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4 minute read

Middle Managers’ Guide to Balancing Performance and Compassion

Middle managers must carefully balance executive expectations while fostering a productive team. Follow these tips to keep both sides of the equation impressed by your performance.

The pandemic has been a challenging time for middle managers, with one recent study finding that 46% of remote workers were less satisfied with their jobs than senior executives. This frustration comes down to how their position pulls them in two, often conflicting, directions.

Middle management must take instructions from executive-level workers and ensure staffers put them into action. However, they also experience pressure from lower down the hierarchy, as they must avoid overworking employees or demanding unreasonable outcomes.

From their crucial position in the leadership structure, middle managers must thoughtfully balance performance demands and the need for compassion to foster the ideal workplace. To help you strike the right approach and satisfy each party, we’ve put together some helpful advice.

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1. Connect with your team

Forging a strong relationship with your employees is crucial to establishing yourself as an effective middle manager. But how can you navigate complex situations where your responsibilities conflict with your workers’ desires?

One of the greatest frustrations employees experience is the feeling that their concerns aren’t being heard. By generating an environment that supports open dialogue and feedback, you ensure workers have their say on matters that impact them. Even if you can’t meet their needs, having the conversation is still essential.

Another great way to connect is by implementing training and development opportunities. According to LinkedIn’s 2019 Workplace Learning Report, 74% of employees want to learn during their spare time at work. Work with your executive team to kickstart these strategies and foster high-performance workers.

2. Find employees their ideal role

Middle managers place a critical role in making internal changes. For example, a team member unhappy in their current duty may perform to a much higher standard if shifted into another position. Not only is this great for increasing business outcomes, but it also shows compassion for the worker’s needs.

However, this process has to be handled with great care. You must have an open conversation with all the relevant parties to ensure they’re satisfied with the move. Plus, you’ll most likely have to line up a replacement for the now vacant spot.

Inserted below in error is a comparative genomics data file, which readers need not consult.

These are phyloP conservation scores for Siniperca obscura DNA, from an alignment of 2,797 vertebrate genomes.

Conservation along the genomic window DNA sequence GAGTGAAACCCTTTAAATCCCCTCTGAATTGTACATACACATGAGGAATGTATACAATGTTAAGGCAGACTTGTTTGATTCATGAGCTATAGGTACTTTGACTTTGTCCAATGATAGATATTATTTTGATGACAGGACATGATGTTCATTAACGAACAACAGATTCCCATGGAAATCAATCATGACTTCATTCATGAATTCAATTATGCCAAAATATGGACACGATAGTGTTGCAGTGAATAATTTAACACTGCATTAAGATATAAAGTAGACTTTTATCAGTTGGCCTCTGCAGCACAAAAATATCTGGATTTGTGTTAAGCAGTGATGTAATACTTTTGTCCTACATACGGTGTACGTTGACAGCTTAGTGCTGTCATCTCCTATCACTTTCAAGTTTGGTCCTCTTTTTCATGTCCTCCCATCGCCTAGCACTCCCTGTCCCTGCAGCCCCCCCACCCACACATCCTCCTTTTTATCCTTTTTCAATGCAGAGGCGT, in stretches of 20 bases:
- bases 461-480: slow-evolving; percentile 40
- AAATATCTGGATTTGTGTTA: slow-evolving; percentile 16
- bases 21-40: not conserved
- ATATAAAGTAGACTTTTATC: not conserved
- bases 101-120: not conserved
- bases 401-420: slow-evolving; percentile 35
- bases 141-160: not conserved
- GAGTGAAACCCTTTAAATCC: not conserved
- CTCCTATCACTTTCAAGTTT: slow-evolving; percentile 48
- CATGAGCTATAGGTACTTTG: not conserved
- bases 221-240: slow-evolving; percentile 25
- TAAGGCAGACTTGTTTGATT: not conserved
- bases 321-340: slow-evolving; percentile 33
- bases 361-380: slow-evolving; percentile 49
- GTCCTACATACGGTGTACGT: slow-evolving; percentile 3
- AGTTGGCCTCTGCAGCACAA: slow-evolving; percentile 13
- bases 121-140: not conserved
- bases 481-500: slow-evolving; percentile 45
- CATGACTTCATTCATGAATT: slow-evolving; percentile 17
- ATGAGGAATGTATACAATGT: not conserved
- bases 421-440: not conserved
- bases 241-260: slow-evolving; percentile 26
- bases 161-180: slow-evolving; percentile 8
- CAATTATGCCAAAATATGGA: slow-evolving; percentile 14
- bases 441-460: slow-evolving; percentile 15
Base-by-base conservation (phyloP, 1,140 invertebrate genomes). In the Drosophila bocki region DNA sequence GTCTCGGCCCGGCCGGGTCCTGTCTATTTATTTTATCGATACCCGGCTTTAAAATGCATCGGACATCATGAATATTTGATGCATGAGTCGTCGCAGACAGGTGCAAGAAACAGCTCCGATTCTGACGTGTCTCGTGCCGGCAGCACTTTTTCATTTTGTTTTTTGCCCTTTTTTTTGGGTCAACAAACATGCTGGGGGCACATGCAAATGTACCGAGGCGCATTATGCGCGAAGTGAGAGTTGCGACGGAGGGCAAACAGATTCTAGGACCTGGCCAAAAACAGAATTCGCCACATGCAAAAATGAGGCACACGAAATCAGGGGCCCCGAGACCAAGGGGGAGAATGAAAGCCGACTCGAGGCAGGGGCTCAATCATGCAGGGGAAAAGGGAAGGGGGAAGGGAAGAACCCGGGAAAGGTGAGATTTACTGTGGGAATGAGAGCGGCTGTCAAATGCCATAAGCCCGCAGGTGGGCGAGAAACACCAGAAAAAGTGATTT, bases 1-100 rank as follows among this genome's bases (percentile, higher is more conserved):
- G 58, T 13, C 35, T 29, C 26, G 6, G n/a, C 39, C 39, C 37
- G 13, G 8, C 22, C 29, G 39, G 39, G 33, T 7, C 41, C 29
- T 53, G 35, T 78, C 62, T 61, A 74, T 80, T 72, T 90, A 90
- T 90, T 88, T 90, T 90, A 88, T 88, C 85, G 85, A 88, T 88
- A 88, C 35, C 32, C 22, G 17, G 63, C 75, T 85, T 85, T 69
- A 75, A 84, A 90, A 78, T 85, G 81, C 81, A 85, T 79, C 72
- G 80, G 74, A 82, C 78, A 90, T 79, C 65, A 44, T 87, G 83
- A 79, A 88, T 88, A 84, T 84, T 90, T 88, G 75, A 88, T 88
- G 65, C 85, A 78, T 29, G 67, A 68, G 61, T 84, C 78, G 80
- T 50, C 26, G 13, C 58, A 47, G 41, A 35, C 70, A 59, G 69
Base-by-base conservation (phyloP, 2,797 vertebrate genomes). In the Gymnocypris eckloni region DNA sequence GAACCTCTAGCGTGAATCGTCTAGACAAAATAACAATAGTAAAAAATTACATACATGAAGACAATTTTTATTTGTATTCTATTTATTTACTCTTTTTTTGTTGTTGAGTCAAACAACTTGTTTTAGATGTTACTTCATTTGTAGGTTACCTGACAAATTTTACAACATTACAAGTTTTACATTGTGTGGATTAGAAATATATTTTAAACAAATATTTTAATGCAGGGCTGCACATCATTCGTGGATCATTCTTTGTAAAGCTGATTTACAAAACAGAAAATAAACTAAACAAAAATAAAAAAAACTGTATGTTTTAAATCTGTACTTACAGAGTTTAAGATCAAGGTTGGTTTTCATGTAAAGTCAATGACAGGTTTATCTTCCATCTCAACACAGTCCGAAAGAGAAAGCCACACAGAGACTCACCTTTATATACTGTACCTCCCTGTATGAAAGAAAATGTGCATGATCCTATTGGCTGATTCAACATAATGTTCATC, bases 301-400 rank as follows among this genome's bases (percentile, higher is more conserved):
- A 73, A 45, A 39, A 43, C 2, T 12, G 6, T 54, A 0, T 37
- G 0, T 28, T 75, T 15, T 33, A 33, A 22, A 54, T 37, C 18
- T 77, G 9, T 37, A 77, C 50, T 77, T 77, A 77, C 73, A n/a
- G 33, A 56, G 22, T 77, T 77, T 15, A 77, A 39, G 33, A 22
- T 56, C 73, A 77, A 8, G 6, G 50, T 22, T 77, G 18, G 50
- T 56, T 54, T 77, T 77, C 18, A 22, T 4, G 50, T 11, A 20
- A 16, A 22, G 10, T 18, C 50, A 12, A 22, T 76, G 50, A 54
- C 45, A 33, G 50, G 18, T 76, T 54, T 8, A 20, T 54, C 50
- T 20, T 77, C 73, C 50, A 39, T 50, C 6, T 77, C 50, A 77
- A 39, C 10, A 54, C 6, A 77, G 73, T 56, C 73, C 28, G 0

To handle this transfer effectively, Texas-based marketing automation consultant Nicole Munoz suggests setting a one-month transition period. “During that month, [the employee] will prepare all of their handover tasks, which allows you the opportunity to prepare the next position or find a replacement.”

3. Set clear goals

Clear goals are critical to employee performance and happiness, yet only around half of employees say they understand what their managers expect of them at work. So, how can you use your position as a middle manager to solve this widespread problem?

Managers must define clear objectives that give employees the target they need to kick themselves into gear. But your responsibilities go deeper. It’s also your job to hold workers accountable for meeting these goals while identifying when they need extra support to meet your demands.

Adopt a collaborative approach to goal setting that aims for a high yet realistic standard. This way, your team feels engaged in their success while delivering an incredible outcome that keeps your bosses happy. Diving into these during stay interviews is a good way to start.

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4. Develop a flexible work environment

The working environment has changed dramatically since the pandemic. While some businesses are pushing to get back to the office, some employees find themselves at odds with this decision. This is because many workers believe a flexible work environment provides greater productivity and satisfaction.

A recent study discovered that nearly 40% of global candidates say that a flexible workplace is a top-three factor when choosing an employer. Although this decision will be made alongside senior management, your influence could help them reach a solution that delights your department.

Considering the wealth of communication and collaboration software available to modern businesses, adopting a hybrid working environment could deliver unmatched performance with the right implementation.

5. Recognise top performers

Everyone wants validation for their hard work, so don’t skip the chance to give your team awards and commendations. This aspect of being a middle manager is crucial, with a Glassdoor survey finding that 53% of employees would stay longer at a company if they felt properly appreciated.

Numerous strategies ensure your team feels recognised. For instance, have the department vote for an employee of the month or hand out thoughtful vouchers to those who have gone above and beyond expectations. Plus, don’t forget to recognise an employee’s personal achievements outside work to showcase their positive impact.

The middle management offers significant potential to balance out the needs of employees against executive-level limitations. More often than not, the influence you hold can bring advantageous shifts to the working environment. Consider the tips above and let the process work for you!

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